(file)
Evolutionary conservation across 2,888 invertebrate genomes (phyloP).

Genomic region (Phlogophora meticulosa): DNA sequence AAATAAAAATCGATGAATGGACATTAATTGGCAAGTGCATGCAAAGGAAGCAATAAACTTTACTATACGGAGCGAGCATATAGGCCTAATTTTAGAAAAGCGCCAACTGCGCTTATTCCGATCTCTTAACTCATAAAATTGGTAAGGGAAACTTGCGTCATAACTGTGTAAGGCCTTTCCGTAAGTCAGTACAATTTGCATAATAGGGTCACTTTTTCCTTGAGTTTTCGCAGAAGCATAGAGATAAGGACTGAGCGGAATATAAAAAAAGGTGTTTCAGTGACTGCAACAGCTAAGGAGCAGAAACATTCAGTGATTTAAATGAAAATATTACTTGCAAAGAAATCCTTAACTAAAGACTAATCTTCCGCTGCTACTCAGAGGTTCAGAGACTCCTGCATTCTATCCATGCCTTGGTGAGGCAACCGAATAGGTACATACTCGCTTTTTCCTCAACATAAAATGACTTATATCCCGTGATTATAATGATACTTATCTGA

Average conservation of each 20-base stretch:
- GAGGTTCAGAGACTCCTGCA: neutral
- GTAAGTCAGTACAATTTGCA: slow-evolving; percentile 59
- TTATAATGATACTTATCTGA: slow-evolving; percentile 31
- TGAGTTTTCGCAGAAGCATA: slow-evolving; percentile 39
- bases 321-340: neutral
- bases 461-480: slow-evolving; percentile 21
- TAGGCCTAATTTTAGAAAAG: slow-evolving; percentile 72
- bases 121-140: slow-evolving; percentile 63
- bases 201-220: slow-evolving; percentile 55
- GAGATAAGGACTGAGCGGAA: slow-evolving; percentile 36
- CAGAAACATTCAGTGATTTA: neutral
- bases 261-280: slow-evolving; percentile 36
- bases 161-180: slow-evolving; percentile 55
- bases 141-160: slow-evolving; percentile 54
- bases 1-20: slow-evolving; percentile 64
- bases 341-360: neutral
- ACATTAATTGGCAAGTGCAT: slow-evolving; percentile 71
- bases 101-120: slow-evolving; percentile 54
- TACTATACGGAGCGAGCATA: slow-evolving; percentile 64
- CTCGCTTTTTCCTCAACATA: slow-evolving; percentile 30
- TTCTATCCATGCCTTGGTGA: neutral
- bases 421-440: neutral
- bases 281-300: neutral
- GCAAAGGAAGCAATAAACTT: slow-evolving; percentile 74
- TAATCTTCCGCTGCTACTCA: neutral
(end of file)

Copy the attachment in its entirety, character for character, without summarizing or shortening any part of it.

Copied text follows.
Evolutionary conservation across 2,888 invertebrate genomes (phyloP).

Genomic region (Phlogophora meticulosa): DNA sequence AAATAAAAATCGATGAATGGACATTAATTGGCAAGTGCATGCAAAGGAAGCAATAAACTTTACTATACGGAGCGAGCATATAGGCCTAATTTTAGAAAAGCGCCAACTGCGCTTATTCCGATCTCTTAACTCATAAAATTGGTAAGGGAAACTTGCGTCATAACTGTGTAAGGCCTTTCCGTAAGTCAGTACAATTTGCATAATAGGGTCACTTTTTCCTTGAGTTTTCGCAGAAGCATAGAGATAAGGACTGAGCGGAATATAAAAAAAGGTGTTTCAGTGACTGCAACAGCTAAGGAGCAGAAACATTCAGTGATTTAAATGAAAATATTACTTGCAAAGAAATCCTTAACTAAAGACTAATCTTCCGCTGCTACTCAGAGGTTCAGAGACTCCTGCATTCTATCCATGCCTTGGTGAGGCAACCGAATAGGTACATACTCGCTTTTTCCTCAACATAAAATGACTTATATCCCGTGATTATAATGATACTTATCTGA

Average conservation of each 20-base stretch:
- GAGGTTCAGAGACTCCTGCA: neutral
- GTAAGTCAGTACAATTTGCA: slow-evolving; percentile 59
- TTATAATGATACTTATCTGA: slow-evolving; percentile 31
- TGAGTTTTCGCAGAAGCATA: slow-evolving; percentile 39
- bases 321-340: neutral
- bases 461-480: slow-evolving; percentile 21
- TAGGCCTAATTTTAGAAAAG: slow-evolving; percentile 72
- bases 121-140: slow-evolving; percentile 63
- bases 201-220: slow-evolving; percentile 55
- GAGATAAGGACTGAGCGGAA: slow-evolving; percentile 36
- CAGAAACATTCAGTGATTTA: neutral
- bases 261-280: slow-evolving; percentile 36
- bases 161-180: slow-evolving; percentile 55
- bases 141-160: slow-evolving; percentile 54
- bases 1-20: slow-evolving; percentile 64
- bases 341-360: neutral
- ACATTAATTGGCAAGTGCAT: slow-evolving; percentile 71
- bases 101-120: slow-evolving; percentile 54
- TACTATACGGAGCGAGCATA: slow-evolving; percentile 64
- CTCGCTTTTTCCTCAACATA: slow-evolving; percentile 30
- TTCTATCCATGCCTTGGTGA: neutral
- bases 421-440: neutral
- bases 281-300: neutral
- GCAAAGGAAGCAATAAACTT: slow-evolving; percentile 74
- TAATCTTCCGCTGCTACTCA: neutral